The power of pictures in cooking and economics
One of last week’s editions of the Financial Times featured an article by John Kay, a top UK economist, saying that “clarity of thought and clarity of expression tend to go together”. And he’s right – presenting complexity in a simple way is powerful.
I read Kay’s article on my way to a conference where, for some reason, parallels to cooking were constantly drawn. So I may as well do so here too. Although I love cooking, particularly savoury dishes, I will pick up a cookbook with beautiful pictures far more often than a simple non-pictured alternative, even if the lists of ingredients are longer and the instructions more complex. And it’s the same with economic models. Give me a model whose intuition I can explain in a power-point diagram or three sentences, and I’ll use it over and over again with Ministers and other policy officials.
The reason Kay’s article struck such a chord was because I’ve been trying to refresh my knowledge of economic climate change models. They tend to split into four broad types:
- Top-down “Integrated Assessment Models” that add costs and benefits to different scientific climate change scenarios.
- Top-down “Computable General Equilibrium” models that are not related to scientific data, but cover either the globe or specific economies, and estimate broad, macroeconomic impacts of climate change policies – e.g. on GDP, trade, etc.
- Bottom-up engineering-economics models that model the immediate costs or benefits of particular policy options. They are often run through spreadsheets, and tend not to calculate feedback effects throughout the economy.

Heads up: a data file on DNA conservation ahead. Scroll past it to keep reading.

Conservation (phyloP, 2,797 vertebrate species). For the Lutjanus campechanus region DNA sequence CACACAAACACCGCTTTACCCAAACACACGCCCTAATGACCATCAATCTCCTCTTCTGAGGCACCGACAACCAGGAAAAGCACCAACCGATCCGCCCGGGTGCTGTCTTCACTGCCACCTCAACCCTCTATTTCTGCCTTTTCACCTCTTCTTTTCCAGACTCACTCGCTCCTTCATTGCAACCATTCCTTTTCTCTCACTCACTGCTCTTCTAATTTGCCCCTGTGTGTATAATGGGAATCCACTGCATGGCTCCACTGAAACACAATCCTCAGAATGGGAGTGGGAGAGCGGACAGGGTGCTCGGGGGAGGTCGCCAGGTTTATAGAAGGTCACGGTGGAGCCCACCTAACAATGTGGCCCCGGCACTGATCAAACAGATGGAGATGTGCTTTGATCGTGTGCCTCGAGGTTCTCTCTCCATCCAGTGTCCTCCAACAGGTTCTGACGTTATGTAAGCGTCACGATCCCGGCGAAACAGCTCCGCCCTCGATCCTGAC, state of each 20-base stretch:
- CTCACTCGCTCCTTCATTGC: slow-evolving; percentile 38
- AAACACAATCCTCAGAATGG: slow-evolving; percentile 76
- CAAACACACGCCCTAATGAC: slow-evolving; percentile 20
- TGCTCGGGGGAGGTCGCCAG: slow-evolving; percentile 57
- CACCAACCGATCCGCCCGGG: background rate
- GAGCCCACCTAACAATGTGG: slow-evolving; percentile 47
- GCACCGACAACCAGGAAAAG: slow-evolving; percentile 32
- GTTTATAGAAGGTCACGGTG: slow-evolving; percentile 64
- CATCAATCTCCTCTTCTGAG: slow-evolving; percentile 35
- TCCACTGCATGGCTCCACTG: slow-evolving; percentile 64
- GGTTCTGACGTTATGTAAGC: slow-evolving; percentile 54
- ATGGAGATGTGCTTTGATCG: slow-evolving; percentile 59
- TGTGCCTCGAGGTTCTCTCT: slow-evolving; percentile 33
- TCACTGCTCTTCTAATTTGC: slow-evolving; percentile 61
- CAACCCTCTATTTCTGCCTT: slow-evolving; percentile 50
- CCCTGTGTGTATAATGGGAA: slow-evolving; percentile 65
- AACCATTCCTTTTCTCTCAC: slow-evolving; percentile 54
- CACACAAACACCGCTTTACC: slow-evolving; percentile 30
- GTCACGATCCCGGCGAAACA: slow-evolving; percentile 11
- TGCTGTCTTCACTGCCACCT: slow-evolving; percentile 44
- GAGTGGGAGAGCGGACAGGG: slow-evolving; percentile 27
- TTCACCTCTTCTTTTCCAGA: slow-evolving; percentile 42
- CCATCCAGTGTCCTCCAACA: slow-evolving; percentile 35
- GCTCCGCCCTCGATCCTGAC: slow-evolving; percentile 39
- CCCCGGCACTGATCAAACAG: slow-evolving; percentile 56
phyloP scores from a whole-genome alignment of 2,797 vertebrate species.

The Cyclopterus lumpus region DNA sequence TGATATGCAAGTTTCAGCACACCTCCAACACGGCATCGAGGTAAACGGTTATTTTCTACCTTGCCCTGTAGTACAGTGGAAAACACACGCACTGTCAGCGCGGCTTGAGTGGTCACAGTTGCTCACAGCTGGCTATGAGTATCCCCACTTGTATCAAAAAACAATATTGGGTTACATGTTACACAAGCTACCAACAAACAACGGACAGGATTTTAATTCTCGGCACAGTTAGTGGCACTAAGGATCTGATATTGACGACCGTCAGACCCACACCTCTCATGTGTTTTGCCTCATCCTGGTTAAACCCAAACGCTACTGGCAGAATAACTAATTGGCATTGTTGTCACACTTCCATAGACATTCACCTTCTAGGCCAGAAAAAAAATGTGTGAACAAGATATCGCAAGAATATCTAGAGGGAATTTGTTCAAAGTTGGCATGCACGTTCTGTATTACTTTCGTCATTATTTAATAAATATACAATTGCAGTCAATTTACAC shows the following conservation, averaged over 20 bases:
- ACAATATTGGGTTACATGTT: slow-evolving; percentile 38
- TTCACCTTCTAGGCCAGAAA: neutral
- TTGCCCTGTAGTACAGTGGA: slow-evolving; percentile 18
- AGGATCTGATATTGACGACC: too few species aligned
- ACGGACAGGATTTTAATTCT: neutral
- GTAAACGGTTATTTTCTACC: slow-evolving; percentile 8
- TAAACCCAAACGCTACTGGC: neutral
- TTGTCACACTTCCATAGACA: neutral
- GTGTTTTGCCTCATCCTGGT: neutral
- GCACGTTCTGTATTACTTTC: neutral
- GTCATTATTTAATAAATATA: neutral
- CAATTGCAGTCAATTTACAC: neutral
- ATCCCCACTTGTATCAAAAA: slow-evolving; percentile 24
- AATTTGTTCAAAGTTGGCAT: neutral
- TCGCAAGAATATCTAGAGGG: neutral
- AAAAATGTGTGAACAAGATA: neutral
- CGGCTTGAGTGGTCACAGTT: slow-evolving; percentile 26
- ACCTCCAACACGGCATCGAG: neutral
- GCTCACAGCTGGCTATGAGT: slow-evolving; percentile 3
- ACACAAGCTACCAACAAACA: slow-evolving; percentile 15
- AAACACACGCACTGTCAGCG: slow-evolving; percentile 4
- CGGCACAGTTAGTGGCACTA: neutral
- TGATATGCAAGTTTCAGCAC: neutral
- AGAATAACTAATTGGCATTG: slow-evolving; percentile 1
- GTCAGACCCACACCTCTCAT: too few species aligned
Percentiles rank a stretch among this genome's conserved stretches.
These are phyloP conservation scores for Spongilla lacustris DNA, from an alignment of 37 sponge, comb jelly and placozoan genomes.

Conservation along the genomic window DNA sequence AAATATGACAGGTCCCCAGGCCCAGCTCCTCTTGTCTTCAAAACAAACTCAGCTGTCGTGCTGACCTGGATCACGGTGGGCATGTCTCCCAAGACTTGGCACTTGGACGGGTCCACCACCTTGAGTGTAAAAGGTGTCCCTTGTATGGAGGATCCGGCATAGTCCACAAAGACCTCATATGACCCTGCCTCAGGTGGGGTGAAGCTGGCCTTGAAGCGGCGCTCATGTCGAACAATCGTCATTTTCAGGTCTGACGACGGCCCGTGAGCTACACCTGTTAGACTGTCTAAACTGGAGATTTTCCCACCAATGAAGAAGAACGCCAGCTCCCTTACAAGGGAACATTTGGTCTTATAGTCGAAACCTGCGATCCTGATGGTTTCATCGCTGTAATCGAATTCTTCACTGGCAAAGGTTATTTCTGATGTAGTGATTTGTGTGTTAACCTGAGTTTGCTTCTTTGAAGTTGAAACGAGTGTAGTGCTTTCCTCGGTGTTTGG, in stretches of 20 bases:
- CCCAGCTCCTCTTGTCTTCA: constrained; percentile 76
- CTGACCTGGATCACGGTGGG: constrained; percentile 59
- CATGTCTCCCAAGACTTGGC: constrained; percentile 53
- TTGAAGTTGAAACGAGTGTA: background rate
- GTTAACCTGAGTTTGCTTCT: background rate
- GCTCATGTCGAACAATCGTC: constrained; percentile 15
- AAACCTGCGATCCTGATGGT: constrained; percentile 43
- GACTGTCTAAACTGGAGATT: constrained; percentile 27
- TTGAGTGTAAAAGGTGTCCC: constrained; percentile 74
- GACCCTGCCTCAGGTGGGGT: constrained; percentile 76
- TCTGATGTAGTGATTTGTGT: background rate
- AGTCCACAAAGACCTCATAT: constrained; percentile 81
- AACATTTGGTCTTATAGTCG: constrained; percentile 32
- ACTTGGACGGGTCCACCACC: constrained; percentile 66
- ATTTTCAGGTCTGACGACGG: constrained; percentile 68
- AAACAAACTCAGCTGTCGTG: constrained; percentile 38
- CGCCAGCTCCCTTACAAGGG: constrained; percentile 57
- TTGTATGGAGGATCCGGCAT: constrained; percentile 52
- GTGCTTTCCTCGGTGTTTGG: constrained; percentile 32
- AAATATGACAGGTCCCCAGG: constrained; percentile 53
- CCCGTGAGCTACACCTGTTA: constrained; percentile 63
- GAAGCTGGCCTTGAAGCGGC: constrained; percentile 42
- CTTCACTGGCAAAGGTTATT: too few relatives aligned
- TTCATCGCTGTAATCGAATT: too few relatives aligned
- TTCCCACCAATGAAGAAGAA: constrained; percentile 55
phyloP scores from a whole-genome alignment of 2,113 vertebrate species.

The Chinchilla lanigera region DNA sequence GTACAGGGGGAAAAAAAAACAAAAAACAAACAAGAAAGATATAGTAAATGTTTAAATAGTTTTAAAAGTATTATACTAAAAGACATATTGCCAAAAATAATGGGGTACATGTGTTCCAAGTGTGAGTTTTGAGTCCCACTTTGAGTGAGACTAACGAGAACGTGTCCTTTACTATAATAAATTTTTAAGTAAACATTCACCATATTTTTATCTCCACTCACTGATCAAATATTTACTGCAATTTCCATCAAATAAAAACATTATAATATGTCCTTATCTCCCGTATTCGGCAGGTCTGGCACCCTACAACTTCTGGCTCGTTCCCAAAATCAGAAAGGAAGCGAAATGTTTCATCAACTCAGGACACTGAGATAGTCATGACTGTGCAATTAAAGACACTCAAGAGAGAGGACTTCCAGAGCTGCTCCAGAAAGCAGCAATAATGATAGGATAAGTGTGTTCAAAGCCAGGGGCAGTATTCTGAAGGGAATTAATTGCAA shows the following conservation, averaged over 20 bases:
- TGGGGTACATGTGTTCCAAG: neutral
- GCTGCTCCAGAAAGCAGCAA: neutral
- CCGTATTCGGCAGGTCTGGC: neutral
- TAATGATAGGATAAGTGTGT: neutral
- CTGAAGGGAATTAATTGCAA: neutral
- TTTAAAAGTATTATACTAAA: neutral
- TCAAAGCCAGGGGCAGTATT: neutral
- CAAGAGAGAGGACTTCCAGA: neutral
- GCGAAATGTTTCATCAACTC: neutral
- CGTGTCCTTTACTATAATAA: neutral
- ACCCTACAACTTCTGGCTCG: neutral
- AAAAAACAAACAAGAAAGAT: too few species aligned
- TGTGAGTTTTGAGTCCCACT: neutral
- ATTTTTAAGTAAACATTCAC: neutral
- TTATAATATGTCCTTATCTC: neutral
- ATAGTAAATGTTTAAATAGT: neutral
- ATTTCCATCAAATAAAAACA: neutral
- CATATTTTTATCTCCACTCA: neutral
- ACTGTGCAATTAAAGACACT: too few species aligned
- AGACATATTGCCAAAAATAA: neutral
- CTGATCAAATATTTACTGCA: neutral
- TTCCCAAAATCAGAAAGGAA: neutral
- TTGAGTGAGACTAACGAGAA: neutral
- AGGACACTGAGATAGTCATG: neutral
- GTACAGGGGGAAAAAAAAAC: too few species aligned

- Bottom-up sector-specific models for sectors like energy, transport or land. With these you can often work out the technologies or investments that would be needed to deliver particular policies.
I personally think it’s best to rely on a range of model types to inform planning for low-carbon and climate-resilient growth. But many of the models are pretty complex and therefore require scarce specialists or special training in advance. What we need are more models that can be run quickly and interpreted succinctly.
Thankfully, development organisations are picking this up. For example, the World Bank’s ESMAP team are developing models like EFFECT and MACTool that have easy-to-use, intuitive interfaces and can be accessed online by anyone. But even more creativity is possible, for example someone really ought to do a climate change economics series of these illustrative RSA talks. And surely there could be more TED talks related to climate change economics. So far I’ve only found two – by Bjorn Lomborg and Tim Jackson – both quite highly disputed… Pictures, real case-studies, new ideas will all help, as well as better models.
Talking of UK economists – I’m trying to compile a list of at least ten UK economists that work on climate change. Any views on who should feature? Please reply to this blog! And do also give me your ideas on UK economists out there that you think should start to bring their great insights to the climate change world – they should be on my target list too…